Anzac Day – The ‘silent’ success of Australia’s first submarine service HMAS AE2

Retired Australian Navy submariner Lloyd Blake wants Australians to not just honor the lives lost in the First World War on Anzac Day this year, but also recognize the success “silent” of Australia’s first submarine service.

Mr Blake, a resident of Mt Hawthorn – who served as an Australian Navy submariner for 10 years – will enlighten participants at the Mt Hawthorn Anzac Day Service at Axford Park on April 25 on the success of “ Silent ANZAC” – Her Majesty’s Australian AE2 Submarine.

“At dawn on April 25, 1915, as ANZAC soldiers landed at Gallipoli, HMAS AE2 was the first submarine to successfully negotiate the complicated Dardanelles sea route to the Sea of ​​Marmara. . . the Turkish military supply route to Gallipoli,” Mr Blake said.

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“The disaster on the lands of Gallipoli could have been worse if the supply route to Gallipoli had not been closed.

Camera iconAustralian stamp issued in 2014 celebrating the centenary of military aviation with the arrival of HMAS AE2 in 1914 Credit: Photo provided

“Captain Dacre Stoker of HMAS AE2 reported the success to the ANZAC Flotilla and reported details of the submerged navigation of the Dardanelles Passage.

“Eleven allied submarines followed AE2’s advice through the Dardanelles to the Sea of ​​Marmara.”

After five days of technical difficulties and Turkish gunfire action, HMAS AE2 was scuttled but no lives were lost.

“It was damaged to the point that it could no longer dive – no one was hurt in the AE2 conflict so they scuttled the boat and sent it to the bottom and the crew just swam out of the boat, picked up by the Turks and ended up in POW camps,” Mr Blake said.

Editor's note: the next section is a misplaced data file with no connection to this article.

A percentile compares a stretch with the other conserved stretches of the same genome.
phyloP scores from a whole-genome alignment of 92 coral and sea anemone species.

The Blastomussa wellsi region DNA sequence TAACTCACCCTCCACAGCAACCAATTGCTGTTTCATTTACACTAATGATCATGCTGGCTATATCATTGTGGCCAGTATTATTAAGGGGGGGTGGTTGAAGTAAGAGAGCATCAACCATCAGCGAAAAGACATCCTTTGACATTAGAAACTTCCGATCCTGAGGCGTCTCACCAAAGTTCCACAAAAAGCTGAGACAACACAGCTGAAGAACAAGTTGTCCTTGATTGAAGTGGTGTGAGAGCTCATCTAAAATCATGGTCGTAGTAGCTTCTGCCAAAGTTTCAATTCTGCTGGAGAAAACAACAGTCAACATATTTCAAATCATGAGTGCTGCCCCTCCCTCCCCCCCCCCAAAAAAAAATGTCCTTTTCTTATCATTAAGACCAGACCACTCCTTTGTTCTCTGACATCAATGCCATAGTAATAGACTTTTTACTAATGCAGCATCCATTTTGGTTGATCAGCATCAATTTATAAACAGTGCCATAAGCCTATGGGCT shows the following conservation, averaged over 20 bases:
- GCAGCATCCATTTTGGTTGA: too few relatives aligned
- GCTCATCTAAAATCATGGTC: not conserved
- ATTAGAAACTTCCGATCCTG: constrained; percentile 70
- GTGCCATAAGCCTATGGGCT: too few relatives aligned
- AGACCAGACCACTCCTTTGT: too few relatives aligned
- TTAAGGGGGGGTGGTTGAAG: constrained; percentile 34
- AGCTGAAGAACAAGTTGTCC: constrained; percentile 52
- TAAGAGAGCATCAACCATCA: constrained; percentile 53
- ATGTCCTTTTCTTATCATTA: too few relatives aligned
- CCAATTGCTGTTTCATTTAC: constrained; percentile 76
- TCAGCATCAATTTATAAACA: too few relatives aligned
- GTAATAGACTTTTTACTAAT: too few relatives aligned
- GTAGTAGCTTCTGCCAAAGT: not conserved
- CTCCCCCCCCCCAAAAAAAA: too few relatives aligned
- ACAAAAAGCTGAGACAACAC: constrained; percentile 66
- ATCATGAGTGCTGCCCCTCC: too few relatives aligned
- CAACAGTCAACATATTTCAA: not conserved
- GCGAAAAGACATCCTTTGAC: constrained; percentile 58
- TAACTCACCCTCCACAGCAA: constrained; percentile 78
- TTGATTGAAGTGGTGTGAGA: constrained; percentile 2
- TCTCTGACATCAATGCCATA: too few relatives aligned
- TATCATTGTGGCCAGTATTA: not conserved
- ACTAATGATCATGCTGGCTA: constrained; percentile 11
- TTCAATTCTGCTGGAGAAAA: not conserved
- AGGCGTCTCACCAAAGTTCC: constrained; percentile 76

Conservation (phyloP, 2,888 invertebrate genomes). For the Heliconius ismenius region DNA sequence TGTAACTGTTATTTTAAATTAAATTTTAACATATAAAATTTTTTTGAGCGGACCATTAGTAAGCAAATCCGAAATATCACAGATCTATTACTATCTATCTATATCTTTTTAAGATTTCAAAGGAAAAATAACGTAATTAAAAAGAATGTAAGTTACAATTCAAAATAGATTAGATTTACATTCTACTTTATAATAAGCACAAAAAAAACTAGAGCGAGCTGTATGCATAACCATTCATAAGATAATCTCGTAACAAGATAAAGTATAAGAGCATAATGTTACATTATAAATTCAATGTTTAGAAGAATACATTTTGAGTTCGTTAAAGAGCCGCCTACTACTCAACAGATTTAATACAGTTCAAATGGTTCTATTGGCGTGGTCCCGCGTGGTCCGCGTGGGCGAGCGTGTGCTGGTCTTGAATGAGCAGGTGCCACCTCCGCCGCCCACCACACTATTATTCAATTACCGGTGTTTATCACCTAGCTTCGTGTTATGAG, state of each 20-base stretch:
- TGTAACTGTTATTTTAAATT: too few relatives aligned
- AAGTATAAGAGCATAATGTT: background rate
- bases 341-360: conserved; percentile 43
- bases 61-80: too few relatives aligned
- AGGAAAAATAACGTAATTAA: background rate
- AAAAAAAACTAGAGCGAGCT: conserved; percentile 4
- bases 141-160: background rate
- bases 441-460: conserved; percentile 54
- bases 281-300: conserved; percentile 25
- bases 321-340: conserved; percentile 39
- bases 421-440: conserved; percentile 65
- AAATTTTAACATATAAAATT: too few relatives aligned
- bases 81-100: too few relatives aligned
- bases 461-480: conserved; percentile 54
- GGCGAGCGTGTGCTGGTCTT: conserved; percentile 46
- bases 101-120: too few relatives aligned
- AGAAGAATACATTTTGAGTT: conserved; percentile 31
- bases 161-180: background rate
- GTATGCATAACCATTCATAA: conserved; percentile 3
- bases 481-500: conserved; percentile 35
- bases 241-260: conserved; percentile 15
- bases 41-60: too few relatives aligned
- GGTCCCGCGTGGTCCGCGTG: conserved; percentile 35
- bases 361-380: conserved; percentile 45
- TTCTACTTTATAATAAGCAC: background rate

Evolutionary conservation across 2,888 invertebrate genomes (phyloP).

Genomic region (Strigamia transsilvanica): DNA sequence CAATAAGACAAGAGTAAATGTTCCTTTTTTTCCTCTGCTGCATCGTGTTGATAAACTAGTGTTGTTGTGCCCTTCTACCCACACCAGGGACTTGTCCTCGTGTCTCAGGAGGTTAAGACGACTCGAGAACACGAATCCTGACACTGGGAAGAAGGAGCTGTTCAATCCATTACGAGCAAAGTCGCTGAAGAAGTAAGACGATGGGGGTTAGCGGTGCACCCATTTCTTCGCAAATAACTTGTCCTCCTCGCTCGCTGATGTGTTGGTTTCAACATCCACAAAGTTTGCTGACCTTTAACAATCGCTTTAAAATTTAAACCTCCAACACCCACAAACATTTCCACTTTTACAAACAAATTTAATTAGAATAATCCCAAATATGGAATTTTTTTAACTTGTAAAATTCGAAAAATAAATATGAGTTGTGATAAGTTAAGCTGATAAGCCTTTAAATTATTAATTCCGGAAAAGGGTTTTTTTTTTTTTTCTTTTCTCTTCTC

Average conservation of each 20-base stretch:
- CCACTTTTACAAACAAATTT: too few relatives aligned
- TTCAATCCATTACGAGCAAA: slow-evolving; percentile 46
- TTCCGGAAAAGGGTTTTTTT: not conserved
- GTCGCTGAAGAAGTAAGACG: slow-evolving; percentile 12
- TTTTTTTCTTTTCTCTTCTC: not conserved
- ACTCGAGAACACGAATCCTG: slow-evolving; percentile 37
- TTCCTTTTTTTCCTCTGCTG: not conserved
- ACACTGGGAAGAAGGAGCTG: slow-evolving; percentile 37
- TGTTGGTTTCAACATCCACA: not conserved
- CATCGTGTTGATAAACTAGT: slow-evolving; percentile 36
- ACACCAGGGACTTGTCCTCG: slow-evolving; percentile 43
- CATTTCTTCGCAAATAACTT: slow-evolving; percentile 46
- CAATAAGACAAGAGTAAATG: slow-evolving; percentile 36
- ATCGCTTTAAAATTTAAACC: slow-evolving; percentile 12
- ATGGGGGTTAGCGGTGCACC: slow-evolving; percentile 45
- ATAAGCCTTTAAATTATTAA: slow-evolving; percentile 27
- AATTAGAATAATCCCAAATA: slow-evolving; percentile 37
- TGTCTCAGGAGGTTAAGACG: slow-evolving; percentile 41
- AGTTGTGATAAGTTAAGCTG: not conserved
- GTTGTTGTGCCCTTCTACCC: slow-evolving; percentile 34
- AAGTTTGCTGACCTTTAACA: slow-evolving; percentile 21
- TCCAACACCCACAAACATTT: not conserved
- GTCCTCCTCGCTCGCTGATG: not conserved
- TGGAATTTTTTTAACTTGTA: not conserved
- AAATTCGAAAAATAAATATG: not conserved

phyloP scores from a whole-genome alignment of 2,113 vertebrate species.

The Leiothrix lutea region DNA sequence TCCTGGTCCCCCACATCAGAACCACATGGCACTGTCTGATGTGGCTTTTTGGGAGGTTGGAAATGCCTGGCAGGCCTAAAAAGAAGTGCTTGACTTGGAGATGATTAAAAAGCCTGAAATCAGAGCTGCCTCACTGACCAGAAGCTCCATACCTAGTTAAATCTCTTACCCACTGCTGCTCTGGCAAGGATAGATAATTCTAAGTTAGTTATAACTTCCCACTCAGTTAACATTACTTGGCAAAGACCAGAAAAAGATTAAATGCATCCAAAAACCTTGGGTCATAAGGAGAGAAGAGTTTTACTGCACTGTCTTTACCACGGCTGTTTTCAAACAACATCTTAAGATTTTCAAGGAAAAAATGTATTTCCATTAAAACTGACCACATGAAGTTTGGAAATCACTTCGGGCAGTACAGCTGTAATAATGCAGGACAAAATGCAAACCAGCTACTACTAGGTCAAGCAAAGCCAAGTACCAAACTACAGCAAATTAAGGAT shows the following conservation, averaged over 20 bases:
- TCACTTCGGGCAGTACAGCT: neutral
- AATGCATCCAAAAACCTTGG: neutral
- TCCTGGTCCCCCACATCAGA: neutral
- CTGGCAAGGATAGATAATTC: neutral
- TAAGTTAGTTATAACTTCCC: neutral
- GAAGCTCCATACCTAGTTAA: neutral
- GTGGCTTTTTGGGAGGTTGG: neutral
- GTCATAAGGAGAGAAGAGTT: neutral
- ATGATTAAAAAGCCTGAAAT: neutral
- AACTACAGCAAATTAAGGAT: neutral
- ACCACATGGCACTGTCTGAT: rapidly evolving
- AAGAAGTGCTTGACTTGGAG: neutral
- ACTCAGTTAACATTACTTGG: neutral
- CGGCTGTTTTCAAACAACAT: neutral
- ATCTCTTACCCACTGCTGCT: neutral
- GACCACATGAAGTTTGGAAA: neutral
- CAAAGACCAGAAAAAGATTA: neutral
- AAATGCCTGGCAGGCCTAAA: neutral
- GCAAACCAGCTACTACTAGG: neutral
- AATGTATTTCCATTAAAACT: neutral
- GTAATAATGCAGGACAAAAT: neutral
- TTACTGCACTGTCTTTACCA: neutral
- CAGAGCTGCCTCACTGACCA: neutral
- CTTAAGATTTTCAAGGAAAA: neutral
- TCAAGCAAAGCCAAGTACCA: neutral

The 78-year-old said the only success of the Gallipoli campaign was the entry of HMAS AE2 through the Dardanelles sea route and the submarines that followed.

Lloyd Blake was in the Australian Navy in submarines, he will address the public at the Mt Hawthorn ANZAC Day Service at Axford Park.  Andrew Ritchie
Camera iconLloyd Blake was in the Australian Navy in submarines, he will address the public at the Mt Hawthorn ANZAC Day Service at Axford Park. Andrew Ritchie Credit: Andrew Ritchie/Perth now

“I think almost every Anzac Day is about remembering the loss of people which is important, but also reminding people that there have been successes,” Mr Blake said.

“It was the first Australian Navy submarine and it was the start of Royal Australian Navy submarine service, and Australians served on that boat as well as some West Australians.”

Mr Blake said two West Australians served on the crew of HMAS AE2, including Seaman Jim Cullen who was released from prison and later returned to a family dairy farm in Midland Junction.

Lloyd Blake was in the Australian Navy in submarines.  He will address the public at the Mt Hawthorn ANZAC Day Service at Axford Park.  Andrew Ritchie
Camera iconLloyd Blake was in the Australian Navy in submarines. He will address the public at the Mt Hawthorn ANZAC Day Service at Axford Park. Andrew Ritchie Credit: Andrew Ritchie/Perth now

Once, a member of the HMAS AE2 crew, engineer George Suckling, was released as a prisoner of war from Turkey. He married and opened a butcher’s shop in Fremantle. He died in 1983, outliving all of his shipmates who boarded HMAS AE2.

“The message of Anzac Day, and it runs throughout Anzac Days, is that those honored – living or dead – are ordinary Australians doing fantastic things,” Mr Blake said.

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